For instance, in a recent Washington Post/University of Maryland national survey, between 19% to 23% of Republicans and independents who lean toward the party agreed that Trump bore significant responsibility for the January 6 riot; that Trump “threatened democracy” when he told his supporters to march on the Capitol that day; that he was likely guilty of the criminal charges against him for attempting to overturn the 2020 election; and that the January 6 assault “was an attack on democracy that should never be forgotten.”

Likewise, in a recent CBS poll released on the third anniversary of January 6, about one-fourth of Republicans said they would describe the attack on the Capitol as an insurrection and an attempt to overthrow the US government. Roughly 3-in-10 Republicans said Biden had legitimately won the 2020 election and about one-third opposed pardons for the January 6 rioters, which Trump has signaled he will offer if elected to another term.

More broadly, in the latest CNN national poll conducted by SSRS, just under one-fourth of Republicans and GOP-leaning independents said they viewed Trump unfavorably. Almost exactly the same share said the party would have a better chance to win in November with a nominee other than Trump. In a national NBC News poll released Sunday, 22% of GOP primary voters agreed that “the Republican Party needs a new leader with better personal behavior and a different approach” than Trump, while another 14% said “Donald Trump was a good president, but it is time to consider other leaders.”

Across all of these questions, the share of Republican-leaning voters expressing negative views about Trump does not nearly approach a majority of the party. That explains why Haley faces such a steep uphill climb against him for the nomination, even though she has finally achieved the one-on-one race against Trump that his Republican critics have sought since 2016.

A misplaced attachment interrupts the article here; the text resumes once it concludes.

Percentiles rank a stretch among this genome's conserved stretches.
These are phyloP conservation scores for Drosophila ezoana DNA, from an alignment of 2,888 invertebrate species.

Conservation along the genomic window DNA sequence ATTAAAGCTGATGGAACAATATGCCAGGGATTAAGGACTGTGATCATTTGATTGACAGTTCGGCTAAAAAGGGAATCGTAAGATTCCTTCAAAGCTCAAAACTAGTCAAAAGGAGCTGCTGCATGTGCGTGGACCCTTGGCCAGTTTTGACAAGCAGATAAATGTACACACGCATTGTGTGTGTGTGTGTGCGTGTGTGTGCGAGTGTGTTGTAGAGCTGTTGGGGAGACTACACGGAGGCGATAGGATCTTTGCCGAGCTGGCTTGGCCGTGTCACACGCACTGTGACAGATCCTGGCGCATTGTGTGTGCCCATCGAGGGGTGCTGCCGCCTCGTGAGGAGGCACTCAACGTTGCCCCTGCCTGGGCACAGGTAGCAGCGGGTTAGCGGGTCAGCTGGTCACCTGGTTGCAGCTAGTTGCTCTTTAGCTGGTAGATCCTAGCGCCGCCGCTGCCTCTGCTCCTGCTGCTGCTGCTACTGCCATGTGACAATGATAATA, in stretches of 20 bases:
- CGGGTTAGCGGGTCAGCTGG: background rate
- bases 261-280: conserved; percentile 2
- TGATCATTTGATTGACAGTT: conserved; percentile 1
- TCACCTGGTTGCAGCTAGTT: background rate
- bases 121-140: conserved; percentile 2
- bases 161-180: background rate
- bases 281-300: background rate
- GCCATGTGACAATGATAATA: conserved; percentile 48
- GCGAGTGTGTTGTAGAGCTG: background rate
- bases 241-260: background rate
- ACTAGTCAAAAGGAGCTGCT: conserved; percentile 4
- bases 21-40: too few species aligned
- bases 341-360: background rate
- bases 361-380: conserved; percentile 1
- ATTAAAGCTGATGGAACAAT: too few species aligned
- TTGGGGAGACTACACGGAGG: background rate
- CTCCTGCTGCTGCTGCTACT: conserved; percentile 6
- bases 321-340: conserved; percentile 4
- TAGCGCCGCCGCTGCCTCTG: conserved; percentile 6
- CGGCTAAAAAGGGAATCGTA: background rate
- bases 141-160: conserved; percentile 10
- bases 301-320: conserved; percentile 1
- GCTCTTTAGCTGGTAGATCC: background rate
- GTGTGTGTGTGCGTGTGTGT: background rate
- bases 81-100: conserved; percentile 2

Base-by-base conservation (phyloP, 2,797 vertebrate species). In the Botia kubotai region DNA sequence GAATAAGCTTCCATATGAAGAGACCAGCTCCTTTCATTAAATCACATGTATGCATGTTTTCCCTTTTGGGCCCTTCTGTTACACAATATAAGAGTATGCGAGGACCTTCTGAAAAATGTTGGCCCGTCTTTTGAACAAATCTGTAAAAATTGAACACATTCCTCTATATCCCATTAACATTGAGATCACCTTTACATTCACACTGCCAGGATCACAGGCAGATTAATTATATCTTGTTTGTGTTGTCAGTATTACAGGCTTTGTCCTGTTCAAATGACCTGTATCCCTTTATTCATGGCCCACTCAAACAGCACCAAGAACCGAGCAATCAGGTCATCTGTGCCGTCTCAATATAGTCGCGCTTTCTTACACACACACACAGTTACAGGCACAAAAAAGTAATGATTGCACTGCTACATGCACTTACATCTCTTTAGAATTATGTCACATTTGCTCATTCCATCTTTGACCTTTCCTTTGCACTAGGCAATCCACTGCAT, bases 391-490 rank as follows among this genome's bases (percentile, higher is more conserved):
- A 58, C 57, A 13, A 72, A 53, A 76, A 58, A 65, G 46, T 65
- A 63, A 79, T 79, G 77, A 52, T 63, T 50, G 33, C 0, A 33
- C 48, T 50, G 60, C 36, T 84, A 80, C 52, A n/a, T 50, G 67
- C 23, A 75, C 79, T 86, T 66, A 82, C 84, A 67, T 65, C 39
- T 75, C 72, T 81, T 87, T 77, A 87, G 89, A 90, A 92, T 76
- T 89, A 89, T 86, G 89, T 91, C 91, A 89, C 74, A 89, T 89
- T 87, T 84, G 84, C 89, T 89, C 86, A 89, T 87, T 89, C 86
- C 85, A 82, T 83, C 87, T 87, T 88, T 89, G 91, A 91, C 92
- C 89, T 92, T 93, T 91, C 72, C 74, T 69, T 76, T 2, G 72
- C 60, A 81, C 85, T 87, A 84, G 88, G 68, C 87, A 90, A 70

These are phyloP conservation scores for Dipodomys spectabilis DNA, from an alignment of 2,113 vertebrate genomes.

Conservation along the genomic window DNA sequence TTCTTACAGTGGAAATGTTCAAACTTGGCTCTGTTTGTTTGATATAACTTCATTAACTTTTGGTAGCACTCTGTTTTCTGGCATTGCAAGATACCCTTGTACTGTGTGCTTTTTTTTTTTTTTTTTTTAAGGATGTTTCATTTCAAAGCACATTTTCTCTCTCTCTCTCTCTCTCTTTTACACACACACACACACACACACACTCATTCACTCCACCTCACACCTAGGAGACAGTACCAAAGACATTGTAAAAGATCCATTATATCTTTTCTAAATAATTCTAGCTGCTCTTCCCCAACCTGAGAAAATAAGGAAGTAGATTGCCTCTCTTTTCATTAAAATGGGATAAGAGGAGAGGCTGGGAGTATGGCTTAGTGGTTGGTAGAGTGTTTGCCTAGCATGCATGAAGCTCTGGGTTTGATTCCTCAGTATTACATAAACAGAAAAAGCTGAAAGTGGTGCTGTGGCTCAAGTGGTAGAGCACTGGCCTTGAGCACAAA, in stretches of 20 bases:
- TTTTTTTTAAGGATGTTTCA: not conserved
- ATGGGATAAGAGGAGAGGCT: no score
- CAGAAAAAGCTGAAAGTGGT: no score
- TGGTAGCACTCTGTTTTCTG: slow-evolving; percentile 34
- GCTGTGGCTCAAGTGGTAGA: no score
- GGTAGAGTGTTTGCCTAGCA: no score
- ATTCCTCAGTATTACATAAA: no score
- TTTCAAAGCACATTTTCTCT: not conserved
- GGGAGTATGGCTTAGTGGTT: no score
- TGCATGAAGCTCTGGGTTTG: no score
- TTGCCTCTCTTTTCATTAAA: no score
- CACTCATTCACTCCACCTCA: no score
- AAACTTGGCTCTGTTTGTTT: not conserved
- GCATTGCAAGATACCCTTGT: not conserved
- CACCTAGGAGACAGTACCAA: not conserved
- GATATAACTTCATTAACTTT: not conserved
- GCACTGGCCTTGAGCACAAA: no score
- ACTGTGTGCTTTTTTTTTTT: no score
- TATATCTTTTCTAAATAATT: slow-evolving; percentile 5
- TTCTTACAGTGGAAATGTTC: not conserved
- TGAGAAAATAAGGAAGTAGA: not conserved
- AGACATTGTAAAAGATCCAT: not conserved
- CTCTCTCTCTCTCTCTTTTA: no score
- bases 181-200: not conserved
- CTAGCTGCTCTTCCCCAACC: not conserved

Yet through Iowa and New Hampshire, despite not winning those contests, the former South Carolina governor has demonstrated that the minority of the party that has long expressed anti-Trump views in polls can be mobilized into a coherent coalition of resistance to him at the ballot box. And at a time when the nation is divided so closely between Republicans and Democrats, defection from even such a minority faction in his own camp could be difficult for Trump to overcome in a general election should he advance that far.

Even if only about 1-in-10 ordinarily Republican voters “would defect if Trump is the nominee, that’s potentially significant in a close election,” said Alan Abramowitz, an Emory University political scientist.

In Iowa, the voters resisting Trump split between Haley and Florida Gov. Ron DeSantis, who has since dropped out; in New Hampshire they consolidated around Haley as the sole remaining alternative. But in each case, the GOP voters rejecting Trump have displayed similar demographic and ideological characteristics, according to the entrance and exit polls conducted by Edison Research for a consortium of media organizations including CNN. In each state, Trump showed significantly less strength among voters with a college degree than those without one and much less strength among independents who voted than partisan Republicans. He also lagged among voters who identify as somewhat conservative or moderate compared to those who called themselves “very conservative” and did not run as well among those who do not identify as evangelical Christians as those who do.